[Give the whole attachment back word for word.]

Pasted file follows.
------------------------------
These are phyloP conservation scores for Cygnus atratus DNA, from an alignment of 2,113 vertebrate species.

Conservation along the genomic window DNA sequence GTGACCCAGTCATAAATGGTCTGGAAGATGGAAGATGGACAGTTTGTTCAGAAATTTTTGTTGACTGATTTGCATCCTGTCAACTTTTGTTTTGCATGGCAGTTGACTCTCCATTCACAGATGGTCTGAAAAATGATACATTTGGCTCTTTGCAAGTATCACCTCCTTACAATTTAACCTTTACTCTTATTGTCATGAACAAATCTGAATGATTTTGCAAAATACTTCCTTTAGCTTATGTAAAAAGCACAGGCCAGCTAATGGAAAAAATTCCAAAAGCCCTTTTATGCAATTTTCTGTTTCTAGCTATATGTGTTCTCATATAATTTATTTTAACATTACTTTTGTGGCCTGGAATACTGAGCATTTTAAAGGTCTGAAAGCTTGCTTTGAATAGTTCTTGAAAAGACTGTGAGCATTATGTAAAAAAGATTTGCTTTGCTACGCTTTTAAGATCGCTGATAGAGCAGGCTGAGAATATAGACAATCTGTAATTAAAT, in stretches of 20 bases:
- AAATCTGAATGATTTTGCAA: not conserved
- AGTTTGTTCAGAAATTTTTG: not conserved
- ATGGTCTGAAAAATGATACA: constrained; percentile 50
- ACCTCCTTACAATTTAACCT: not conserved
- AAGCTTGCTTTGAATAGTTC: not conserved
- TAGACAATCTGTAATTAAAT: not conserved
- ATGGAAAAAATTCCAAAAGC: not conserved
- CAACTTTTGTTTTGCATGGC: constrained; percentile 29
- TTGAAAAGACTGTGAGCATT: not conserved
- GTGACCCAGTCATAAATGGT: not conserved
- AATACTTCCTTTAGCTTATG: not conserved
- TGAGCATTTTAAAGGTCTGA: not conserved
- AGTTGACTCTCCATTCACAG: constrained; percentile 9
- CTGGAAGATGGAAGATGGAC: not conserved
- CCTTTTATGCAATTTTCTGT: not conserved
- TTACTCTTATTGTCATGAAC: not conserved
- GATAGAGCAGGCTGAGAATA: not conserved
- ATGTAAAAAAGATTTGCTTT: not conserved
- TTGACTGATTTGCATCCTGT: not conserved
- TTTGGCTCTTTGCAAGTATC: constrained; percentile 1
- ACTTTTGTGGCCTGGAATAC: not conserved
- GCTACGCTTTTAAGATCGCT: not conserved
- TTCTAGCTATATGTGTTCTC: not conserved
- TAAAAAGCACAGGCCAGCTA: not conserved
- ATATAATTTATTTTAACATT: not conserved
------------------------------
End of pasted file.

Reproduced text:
These are phyloP conservation scores for Cygnus atratus DNA, from an alignment of 2,113 vertebrate species.

Conservation along the genomic window DNA sequence GTGACCCAGTCATAAATGGTCTGGAAGATGGAAGATGGACAGTTTGTTCAGAAATTTTTGTTGACTGATTTGCATCCTGTCAACTTTTGTTTTGCATGGCAGTTGACTCTCCATTCACAGATGGTCTGAAAAATGATACATTTGGCTCTTTGCAAGTATCACCTCCTTACAATTTAACCTTTACTCTTATTGTCATGAACAAATCTGAATGATTTTGCAAAATACTTCCTTTAGCTTATGTAAAAAGCACAGGCCAGCTAATGGAAAAAATTCCAAAAGCCCTTTTATGCAATTTTCTGTTTCTAGCTATATGTGTTCTCATATAATTTATTTTAACATTACTTTTGTGGCCTGGAATACTGAGCATTTTAAAGGTCTGAAAGCTTGCTTTGAATAGTTCTTGAAAAGACTGTGAGCATTATGTAAAAAAGATTTGCTTTGCTACGCTTTTAAGATCGCTGATAGAGCAGGCTGAGAATATAGACAATCTGTAATTAAAT, in stretches of 20 bases:
- AAATCTGAATGATTTTGCAA: not conserved
- AGTTTGTTCAGAAATTTTTG: not conserved
- ATGGTCTGAAAAATGATACA: constrained; percentile 50
- ACCTCCTTACAATTTAACCT: not conserved
- AAGCTTGCTTTGAATAGTTC: not conserved
- TAGACAATCTGTAATTAAAT: not conserved
- ATGGAAAAAATTCCAAAAGC: not conserved
- CAACTTTTGTTTTGCATGGC: constrained; percentile 29
- TTGAAAAGACTGTGAGCATT: not conserved
- GTGACCCAGTCATAAATGGT: not conserved
- AATACTTCCTTTAGCTTATG: not conserved
- TGAGCATTTTAAAGGTCTGA: not conserved
- AGTTGACTCTCCATTCACAG: constrained; percentile 9
- CTGGAAGATGGAAGATGGAC: not conserved
- CCTTTTATGCAATTTTCTGT: not conserved
- TTACTCTTATTGTCATGAAC: not conserved
- GATAGAGCAGGCTGAGAATA: not conserved
- ATGTAAAAAAGATTTGCTTT: not conserved
- TTGACTGATTTGCATCCTGT: not conserved
- TTTGGCTCTTTGCAAGTATC: constrained; percentile 1
- ACTTTTGTGGCCTGGAATAC: not conserved
- GCTACGCTTTTAAGATCGCT: not conserved
- TTCTAGCTATATGTGTTCTC: not conserved
- TAAAAAGCACAGGCCAGCTA: not conserved
- ATATAATTTATTTTAACATT: not conserved